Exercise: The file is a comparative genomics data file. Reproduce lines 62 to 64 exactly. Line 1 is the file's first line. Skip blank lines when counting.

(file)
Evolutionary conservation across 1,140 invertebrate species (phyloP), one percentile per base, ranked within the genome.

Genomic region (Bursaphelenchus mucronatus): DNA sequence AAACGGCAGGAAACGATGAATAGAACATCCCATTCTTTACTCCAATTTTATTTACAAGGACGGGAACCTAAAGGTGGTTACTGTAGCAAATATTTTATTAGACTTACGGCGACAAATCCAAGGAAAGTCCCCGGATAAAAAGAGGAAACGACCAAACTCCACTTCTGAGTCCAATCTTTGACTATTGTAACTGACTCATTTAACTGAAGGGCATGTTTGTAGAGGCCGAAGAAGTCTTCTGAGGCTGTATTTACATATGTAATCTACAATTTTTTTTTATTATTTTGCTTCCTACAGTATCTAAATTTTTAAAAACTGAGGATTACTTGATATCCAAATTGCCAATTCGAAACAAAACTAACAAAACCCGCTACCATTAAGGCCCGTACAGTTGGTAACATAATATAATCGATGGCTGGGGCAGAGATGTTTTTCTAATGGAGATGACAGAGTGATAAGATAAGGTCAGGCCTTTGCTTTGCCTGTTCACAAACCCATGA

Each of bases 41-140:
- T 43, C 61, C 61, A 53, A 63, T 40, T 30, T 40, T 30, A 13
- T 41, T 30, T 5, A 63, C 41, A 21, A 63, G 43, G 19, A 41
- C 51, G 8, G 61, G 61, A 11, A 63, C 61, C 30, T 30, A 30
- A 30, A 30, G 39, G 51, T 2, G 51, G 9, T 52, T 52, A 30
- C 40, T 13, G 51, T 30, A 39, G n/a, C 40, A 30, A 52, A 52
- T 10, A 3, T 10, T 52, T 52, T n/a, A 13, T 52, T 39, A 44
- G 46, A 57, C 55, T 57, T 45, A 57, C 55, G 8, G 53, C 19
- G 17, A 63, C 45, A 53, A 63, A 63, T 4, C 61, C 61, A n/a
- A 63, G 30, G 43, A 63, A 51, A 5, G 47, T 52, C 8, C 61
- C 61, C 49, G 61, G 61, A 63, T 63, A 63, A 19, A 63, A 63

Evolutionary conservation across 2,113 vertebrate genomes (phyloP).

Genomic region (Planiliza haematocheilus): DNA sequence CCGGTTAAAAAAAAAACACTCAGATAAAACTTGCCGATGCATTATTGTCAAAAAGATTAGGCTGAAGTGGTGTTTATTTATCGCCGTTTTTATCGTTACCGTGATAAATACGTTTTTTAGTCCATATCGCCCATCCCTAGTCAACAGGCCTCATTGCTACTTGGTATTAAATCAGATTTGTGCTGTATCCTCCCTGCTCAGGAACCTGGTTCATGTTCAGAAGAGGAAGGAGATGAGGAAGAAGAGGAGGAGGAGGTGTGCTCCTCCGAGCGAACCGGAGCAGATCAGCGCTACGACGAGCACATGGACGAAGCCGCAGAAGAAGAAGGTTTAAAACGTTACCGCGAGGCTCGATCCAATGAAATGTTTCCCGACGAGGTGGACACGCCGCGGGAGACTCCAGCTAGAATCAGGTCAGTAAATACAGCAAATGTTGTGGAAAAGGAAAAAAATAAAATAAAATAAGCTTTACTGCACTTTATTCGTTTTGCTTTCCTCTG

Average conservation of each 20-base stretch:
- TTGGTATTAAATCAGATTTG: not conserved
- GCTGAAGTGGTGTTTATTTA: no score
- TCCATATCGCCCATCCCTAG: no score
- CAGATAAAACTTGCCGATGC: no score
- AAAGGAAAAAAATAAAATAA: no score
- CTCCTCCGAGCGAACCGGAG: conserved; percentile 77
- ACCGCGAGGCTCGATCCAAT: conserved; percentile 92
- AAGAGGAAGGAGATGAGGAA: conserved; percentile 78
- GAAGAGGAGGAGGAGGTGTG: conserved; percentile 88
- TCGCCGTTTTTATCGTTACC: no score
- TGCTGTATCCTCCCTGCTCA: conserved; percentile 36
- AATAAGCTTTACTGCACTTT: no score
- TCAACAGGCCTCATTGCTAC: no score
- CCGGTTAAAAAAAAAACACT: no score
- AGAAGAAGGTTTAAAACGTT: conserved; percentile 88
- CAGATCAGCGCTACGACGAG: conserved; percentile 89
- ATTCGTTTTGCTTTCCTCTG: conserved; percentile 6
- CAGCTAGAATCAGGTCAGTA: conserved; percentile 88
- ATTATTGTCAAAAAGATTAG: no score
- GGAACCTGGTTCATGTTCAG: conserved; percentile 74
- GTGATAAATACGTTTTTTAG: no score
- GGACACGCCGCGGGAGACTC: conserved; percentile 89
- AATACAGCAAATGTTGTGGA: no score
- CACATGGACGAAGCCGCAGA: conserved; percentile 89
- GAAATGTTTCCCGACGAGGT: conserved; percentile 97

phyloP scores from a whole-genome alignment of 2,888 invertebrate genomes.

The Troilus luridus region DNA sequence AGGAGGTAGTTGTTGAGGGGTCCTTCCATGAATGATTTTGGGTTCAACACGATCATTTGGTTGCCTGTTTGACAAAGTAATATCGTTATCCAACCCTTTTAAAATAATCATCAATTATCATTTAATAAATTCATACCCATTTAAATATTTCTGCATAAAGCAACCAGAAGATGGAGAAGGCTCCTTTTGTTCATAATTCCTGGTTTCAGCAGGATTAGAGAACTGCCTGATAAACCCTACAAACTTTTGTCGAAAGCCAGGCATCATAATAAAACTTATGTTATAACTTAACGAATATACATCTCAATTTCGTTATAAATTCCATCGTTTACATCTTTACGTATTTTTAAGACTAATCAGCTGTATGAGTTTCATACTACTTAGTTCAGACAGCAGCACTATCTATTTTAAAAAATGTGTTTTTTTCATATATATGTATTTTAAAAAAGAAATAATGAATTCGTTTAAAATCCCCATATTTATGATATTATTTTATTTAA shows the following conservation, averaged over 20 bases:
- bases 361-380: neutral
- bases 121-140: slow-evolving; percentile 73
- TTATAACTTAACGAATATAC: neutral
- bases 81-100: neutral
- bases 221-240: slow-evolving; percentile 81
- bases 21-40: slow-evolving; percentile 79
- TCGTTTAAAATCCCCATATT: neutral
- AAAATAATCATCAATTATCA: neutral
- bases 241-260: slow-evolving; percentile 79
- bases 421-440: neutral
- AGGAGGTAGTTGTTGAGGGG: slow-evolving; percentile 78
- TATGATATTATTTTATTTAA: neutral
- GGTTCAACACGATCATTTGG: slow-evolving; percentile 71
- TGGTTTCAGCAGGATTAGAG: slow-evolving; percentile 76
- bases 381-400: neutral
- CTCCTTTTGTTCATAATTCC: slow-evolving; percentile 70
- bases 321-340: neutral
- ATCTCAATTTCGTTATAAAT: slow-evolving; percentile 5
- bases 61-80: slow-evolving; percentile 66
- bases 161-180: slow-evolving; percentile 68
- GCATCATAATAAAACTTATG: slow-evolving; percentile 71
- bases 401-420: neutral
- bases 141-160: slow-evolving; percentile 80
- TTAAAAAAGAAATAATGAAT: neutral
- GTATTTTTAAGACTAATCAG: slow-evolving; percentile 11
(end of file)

- bases 61-80: slow-evolving; percentile 66
- bases 161-180: slow-evolving; percentile 68
- GCATCATAATAAAACTTATG: slow-evolving; percentile 71